Round 2 sketches
Cool heads prevailed at The Reporter offices. Maybe it was actually seeing sketches of Hitler right next to their famous masthead, or maybe it was the recent dust-up over the Boston Bomber’s appearance on the cover of Rolling Stone, or maybe it was something else all together, Shanti and her editor decided we should try some other approaches. So the next day, I send over five ideas that utilized a combination of Nazi propaganda and 1930s Hollywood imagery with a fairly wide range of emotional impact. Nazis are tricky, even when you’re dealing with a scholarly piece of history an illustrator has to be careful.
The backlot water tower with a swastika replacing a studio logo was chosen. This idea seemed to strike the delicate balancing act required for the cover, Nazi imagery hasn’t lost it’s power to shock or offend, but it’s a tough book about some tough decisions made by studio heads in the turbulent years just before the war. Anyway, it’s online now and soon to be cluttering up the newsstand outside Book Soup.
It doesn’t happen every day that you meet one of your heroes. When that meeting turns into a friendship and then a collaboration, you know you’ve been blessed.
Wynton and I met almost twenty years ago, for a poster project that we both signed. Since then I designed a poster for The New Orleans Jazz & Heritage Festival that depicted him in his Crescent City hometown, we’ve worked together on two books, and I spent a week out on the road with him and the Jazz at Lincoln Center Orchestra making sketchbook drawings.
Wynton has won a Pulitzer, nine Grammys and numerous other citations and honors, he has been an inspiration to many, many musicians and people who are making their way in the world as artists. Whenever we meet, he always acknowledges the accomplishment of survival with the words “So, we’re still out here.”
I’ve admired so much about him, the way he leads fifteen of the greatest jazz musicians of any era in the JALC Orchestra, the way he sits with young musicians who bring their instruments to a concert hoping for advice from the maestro, and his thoughtful writing and lectures on the important place that jazz music holds in our history and culture. I’ve seen him working on a symphony in a hotel room with no piano, and I’ve seen him stay late after a gig talking to fans until it’s just him and the guy locking the place up.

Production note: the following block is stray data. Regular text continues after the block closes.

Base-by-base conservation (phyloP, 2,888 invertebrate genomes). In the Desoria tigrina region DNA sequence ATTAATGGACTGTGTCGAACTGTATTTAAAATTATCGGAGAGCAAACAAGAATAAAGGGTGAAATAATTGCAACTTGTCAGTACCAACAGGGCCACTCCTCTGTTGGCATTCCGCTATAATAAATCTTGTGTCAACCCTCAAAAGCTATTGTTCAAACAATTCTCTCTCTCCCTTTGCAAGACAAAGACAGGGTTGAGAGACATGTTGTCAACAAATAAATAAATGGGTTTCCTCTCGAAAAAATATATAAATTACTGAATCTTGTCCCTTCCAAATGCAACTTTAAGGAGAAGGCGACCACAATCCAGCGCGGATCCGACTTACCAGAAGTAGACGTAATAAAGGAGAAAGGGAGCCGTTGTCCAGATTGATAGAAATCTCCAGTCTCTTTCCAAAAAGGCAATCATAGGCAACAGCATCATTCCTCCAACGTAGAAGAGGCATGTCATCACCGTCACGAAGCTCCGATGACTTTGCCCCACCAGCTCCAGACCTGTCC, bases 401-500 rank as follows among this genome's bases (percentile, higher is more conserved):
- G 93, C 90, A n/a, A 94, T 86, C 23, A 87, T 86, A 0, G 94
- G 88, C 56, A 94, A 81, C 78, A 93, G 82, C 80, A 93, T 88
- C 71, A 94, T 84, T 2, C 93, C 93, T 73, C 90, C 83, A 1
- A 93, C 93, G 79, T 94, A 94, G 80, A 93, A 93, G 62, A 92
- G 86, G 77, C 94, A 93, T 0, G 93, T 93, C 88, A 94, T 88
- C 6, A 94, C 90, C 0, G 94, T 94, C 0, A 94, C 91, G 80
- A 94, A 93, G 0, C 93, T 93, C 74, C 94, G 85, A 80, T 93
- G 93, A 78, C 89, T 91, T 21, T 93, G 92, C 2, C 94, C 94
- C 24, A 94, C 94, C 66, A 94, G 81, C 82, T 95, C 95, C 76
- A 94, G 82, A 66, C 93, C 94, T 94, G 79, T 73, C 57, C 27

Tuesday is Wynton’s 50th birthday. There has been a week-long series of concerts at JALC’s Rose Theater featuring special guests and some serious swing. I wish I was there acknowledging the accomplishment.
Sketches for New Orleans Jazz & Hertiage Festival, 2002
Colored-pencil sketch for poster
Seventeen color silk-screen poster
Wynton at soundcheck in Atlanta
Here's a preview of our second book for Candlewick Press, our first book, Jazz ABZ is still in print, (turns out kids love books with Coleman Hawkins in them.) The new book is a picture book for young readers about sounds titled Squeak, Rumble, Whomp Whomp Whomp! We're trying to get it finished while we're still on this earth. It's scheduled for Fall 2012.
This weekend is the official opening of the new West Hollywood Library. The city asked me to design a poster for the event and also for the 10th Annual West Hollywood Book Fair. They are very proud of the new building designed by Culver City architects Johnson Favaro, it’s been praised as one of the best pieces of public architecture in LA in a decade.
I worked with my friend Rikki Poulos and the Director of Public Information for West Hollywood, Helen Goss. Right from the start, we knew the main image of the poster would be the new building, these four comps show some possible approaches. The top left design with echoes of Matisse and Le Corbusier was chosen.
I added a stack of books with a mix of typographic styles for the Book Fair poster.
Surprisingly, there are people walking the earth that can’t name the four Beatles,and who don’t know about Randy Newman’s music except for his songs for Pixar and Disney pictures. He’s one of my favorite songwriters,so when Center Theatre Group called about a poster for a new musical based on Newman’s songs, I said yes immediately. The challenge was to make a poster for a show that was in the process of being written and cast. The musical is based on Newman’s album “Harps and Angels” and a number of his other songs from through the years. Directed by Broadway veteran Jerry Zaks, the production is described as a compelling, honest and humorous commentary on what it is like to be born, grow up, fall in love, and live and die in America. The cast includes Michael McKean and Katey Sagal, and it will have its world premeire at the Mark Taper Forum at the Music Center in Los Angeles on November 10. Charity Capili was the art director on this one and she managed to get this approved by everyone involved without any drama.
Some sketches from the first round that weren't chosen.
Everyone liked the idea of Randy's silhouette with the titles inside. Here's a few color options we tried.